Russian, , 1,481kb
OECD Guidelines on Corporate Governance of State-Owned Enterprises - Russian translation
Spanish, , 3,489kb
Arabic, , 4,895kb
OECD Guidelines on Corporate Governance of State-Owned Enterprises - Arabic translation
German, , 1,549kb
OECD Guidelines on Corporate Governance of State-Owned Enterprises - German translation
What are the corporate governance characteristics of Non-Listed Companies, their driving forces for improving corporate governance, and the policy implications? The International Experts Meeting on Corporate Governance of Non-Listed Companies (NLCs) addressed these issues for the first time.
Portuguese, , 175kb
The Portuguese version of the OECD Guidelines. In 2002, the OECD Steering Group on Corporate Governance asked the Working Group to develop a set of non binding guidelines for corporate governance of state-owned enterprises, with the view to making them a complementary instrument to the OECD Principles of Corporate Governance.The OECD Guidelines represent the first international benchmark to assist governments in improving the
Organised in the context of the NEPAD/OECD Investment Initiative, this conference in Addis Ababa, Ethiopia, on 7-8 March 2005 focused on emerging integrity framework for Africa and business perspectives on integrity and transparency in the African context.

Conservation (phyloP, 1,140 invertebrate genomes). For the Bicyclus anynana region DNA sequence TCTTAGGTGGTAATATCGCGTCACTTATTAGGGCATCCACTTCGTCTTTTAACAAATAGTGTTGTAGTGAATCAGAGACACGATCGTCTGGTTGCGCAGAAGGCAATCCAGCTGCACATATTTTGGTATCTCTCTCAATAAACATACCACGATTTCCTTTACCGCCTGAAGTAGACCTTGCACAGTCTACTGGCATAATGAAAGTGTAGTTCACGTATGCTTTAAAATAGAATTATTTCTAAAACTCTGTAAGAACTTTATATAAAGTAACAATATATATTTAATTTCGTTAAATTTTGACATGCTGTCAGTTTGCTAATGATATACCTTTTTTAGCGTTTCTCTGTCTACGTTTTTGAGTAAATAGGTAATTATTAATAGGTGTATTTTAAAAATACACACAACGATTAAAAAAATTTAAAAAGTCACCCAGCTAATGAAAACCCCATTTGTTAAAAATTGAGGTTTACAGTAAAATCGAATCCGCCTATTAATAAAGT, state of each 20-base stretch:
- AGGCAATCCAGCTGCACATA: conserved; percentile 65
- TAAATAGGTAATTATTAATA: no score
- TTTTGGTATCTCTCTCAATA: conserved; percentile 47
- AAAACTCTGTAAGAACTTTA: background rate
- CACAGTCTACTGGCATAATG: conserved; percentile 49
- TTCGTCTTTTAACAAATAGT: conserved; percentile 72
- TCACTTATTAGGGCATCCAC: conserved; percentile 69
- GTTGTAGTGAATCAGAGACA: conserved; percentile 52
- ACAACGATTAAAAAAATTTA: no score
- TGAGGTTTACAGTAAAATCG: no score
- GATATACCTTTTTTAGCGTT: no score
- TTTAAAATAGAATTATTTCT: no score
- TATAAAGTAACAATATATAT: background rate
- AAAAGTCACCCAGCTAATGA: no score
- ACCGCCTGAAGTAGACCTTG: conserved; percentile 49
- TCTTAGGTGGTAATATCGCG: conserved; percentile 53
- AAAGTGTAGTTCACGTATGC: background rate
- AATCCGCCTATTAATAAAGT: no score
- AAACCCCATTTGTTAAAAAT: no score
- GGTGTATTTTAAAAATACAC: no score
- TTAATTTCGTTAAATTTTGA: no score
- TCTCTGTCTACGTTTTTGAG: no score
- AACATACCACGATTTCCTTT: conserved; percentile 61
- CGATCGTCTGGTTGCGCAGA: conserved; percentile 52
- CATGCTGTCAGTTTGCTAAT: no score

This comprehensive review of investment policy in Romania assesses the untapped growth potential for foreign investment in Romania, measures the significant progress recently made by Romania to improve its business environment, and identifies the most significant remaining policy challenges. This review was conducted by the OECD prior to inviting Romania to adhere to the OECD Declaration on International Investment and Multinational
Special Focus: Encouraging the contribution of business to the environment. This book provides an account of what the 38 adhering governments have been doing in 2004 to enhance the contribution of the Guidelines to the improved functioning of the global economy.
Russian, , 918kb
Despite a wealth of investment opportunities, the Russian Federation has attracted relatively little foreign direct investment (FDI) and has experienced large-scale capital flight. This phenomenon results from sectoral restrictions on foreign investment and from important institutional factors which also affect domestic businesses. Russia has made significant improvements in its business environment since the last decade, adopting